When Melia received the news that NASCAR wanted her as an intern, she was excited and told her boyfriend at the time about the opportunity. He responded that she “only got the job because she was pretty.” That was the first time someone implied “pretty privilege” to be the reason for the opportunities she earned. She knew that she had been selected for the internship because of her hard work and efforts, but it hurt nonetheless.

NASCAR’s internship program actively fostered diversity within the workforce. Her mentor advised her to really think about what it meant to be a woman in the workplace, which wasn’t something Melia had taken into consideration before and still thinks about it to this day. Over the years, she discovered the importance of “recognizing the differences but capitalizing on the opportunities.”

At ESPN, she was the first intern to fully produce and edit an event promo that got airtime on SportsCenter and managed to hit 60 solo hours editing for various shows. She wrote an article that got published internally to the entire production department and also a welcome letter that was sent to all of ESPN’s future interns.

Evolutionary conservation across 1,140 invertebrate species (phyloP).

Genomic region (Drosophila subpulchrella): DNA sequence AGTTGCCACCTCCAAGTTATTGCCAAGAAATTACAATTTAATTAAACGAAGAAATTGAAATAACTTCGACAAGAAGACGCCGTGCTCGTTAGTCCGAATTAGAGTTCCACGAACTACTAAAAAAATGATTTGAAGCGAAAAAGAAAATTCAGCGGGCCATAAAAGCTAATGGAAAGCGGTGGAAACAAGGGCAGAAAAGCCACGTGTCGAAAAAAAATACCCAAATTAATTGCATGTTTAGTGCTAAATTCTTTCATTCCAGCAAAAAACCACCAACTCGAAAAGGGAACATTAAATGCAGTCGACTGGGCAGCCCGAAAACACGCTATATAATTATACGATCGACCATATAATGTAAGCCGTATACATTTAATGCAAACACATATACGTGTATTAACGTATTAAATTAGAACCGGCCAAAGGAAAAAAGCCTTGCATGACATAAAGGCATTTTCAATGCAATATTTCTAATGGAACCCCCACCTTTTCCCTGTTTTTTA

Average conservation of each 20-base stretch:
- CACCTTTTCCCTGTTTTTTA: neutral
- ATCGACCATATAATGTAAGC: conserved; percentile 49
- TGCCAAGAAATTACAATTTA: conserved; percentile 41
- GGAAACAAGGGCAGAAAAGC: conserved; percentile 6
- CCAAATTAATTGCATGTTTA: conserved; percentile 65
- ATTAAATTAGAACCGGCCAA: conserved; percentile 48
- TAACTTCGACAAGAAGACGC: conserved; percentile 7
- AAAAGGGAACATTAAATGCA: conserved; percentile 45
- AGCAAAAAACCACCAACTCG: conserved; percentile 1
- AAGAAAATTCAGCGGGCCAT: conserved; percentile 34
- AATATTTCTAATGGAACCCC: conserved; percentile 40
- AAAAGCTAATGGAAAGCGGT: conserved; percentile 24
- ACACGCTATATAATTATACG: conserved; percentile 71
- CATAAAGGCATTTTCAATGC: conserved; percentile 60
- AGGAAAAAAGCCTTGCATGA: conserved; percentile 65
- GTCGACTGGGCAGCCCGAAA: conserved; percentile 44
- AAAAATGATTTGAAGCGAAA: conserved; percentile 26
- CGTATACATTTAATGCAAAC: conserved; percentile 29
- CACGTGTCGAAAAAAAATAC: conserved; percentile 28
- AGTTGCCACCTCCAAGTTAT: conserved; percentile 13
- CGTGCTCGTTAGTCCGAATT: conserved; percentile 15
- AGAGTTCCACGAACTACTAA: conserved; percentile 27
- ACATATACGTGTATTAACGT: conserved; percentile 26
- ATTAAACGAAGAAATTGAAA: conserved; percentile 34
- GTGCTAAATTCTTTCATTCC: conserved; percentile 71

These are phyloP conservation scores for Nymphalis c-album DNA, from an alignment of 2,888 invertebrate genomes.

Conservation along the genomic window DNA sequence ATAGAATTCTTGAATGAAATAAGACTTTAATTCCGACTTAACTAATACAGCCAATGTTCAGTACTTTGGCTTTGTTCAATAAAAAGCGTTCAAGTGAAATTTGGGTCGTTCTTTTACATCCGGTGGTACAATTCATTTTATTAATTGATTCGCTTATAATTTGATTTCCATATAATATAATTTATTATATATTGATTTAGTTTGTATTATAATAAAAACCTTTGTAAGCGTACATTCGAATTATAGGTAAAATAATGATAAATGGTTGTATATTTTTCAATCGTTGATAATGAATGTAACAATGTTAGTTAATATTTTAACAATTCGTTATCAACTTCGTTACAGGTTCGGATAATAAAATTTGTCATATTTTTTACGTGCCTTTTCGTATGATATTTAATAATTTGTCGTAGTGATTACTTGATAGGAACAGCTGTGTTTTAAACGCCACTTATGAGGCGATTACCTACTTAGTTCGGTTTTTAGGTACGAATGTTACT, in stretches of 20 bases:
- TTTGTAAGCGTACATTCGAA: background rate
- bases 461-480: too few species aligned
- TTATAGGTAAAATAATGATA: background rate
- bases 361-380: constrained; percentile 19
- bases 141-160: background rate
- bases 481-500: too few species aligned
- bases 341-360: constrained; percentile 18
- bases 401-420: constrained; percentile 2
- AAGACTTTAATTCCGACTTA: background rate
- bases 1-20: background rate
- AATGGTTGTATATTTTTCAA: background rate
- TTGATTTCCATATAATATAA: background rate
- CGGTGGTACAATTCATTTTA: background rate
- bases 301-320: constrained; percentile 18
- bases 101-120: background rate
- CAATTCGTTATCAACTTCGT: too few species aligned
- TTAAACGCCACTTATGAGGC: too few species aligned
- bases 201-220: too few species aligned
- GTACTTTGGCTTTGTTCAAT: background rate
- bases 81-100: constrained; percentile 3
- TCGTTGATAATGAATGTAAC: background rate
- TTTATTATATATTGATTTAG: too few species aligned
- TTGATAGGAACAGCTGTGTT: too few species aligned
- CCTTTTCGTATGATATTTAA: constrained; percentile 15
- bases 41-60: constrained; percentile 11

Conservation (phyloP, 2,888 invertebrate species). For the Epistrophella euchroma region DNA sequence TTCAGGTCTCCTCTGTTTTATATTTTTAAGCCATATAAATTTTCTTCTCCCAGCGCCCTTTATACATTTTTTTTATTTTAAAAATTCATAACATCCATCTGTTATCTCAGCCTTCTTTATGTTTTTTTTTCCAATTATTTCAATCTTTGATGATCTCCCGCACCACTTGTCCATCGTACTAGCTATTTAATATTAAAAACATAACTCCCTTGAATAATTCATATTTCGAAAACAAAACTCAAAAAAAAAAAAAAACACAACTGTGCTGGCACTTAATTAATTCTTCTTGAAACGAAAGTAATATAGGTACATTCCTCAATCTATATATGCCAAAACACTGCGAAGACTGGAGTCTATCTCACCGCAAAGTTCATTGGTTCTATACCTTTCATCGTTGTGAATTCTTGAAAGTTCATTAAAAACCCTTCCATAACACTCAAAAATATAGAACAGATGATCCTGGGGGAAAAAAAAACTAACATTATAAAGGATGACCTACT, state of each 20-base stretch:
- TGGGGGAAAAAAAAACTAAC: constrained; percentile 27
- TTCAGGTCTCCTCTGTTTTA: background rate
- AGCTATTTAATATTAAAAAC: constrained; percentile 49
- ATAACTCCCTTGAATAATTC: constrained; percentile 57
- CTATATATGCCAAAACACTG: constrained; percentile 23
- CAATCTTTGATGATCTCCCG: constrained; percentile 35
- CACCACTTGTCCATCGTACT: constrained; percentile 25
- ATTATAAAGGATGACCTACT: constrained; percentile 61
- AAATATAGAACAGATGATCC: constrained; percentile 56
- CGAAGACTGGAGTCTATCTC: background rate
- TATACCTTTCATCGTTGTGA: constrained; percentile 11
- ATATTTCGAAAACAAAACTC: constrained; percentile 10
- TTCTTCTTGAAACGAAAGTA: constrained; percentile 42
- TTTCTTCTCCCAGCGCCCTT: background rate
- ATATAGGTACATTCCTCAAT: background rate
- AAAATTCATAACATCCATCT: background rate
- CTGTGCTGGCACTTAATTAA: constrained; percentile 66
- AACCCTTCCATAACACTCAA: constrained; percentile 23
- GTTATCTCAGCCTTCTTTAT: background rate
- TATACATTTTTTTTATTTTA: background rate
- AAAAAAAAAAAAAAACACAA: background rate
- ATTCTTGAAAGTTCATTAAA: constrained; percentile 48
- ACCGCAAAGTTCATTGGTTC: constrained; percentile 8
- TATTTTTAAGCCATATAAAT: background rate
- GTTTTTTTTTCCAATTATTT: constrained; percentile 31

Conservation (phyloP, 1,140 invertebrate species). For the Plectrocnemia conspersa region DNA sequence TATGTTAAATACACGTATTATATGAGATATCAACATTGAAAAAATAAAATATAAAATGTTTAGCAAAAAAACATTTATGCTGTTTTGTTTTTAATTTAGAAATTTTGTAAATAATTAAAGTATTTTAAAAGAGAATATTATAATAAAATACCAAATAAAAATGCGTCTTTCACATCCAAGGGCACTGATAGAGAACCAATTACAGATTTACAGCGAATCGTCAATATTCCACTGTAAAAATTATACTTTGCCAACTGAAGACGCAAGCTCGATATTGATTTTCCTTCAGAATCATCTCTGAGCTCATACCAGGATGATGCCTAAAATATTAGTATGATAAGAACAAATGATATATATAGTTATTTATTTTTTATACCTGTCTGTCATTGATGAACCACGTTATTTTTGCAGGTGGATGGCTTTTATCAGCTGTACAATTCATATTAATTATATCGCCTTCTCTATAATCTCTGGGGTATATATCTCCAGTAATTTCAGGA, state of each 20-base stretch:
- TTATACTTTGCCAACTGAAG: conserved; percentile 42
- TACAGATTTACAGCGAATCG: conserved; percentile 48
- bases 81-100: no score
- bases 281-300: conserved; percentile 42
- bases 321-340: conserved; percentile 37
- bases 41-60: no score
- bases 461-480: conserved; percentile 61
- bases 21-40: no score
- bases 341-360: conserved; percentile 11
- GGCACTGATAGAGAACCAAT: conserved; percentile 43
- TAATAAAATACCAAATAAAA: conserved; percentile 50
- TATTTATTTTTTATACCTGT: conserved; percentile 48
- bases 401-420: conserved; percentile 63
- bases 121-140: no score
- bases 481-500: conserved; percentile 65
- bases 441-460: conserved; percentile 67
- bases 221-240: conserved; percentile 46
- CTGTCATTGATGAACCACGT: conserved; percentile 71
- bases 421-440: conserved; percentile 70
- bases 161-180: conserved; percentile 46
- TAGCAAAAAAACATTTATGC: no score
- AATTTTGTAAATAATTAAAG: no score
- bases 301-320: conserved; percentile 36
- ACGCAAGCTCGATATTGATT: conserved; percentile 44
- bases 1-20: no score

Every internship Melia had allowed her to hone in on what she wanted to do “in the real world” while building her skill set through a variety of experiences and industries. This breadth and depth of experience is something she still benefits from today when it comes to finding and landing new opportunities.

Staying connected through previous internships has proved to be valuable in her professional career. Chris Do, the owner of Blind in Santa Monica, took an afternoon to sit down with her and her peers while they were on a school trip in Los Angeles and gave them advice on working in the production industry. The owner of T2 International, Todd Youngblood helped her make some connections for a physical product she was manufacturing – a full seven years after her summer internship with the company.

Overcoming Industry Stereotypes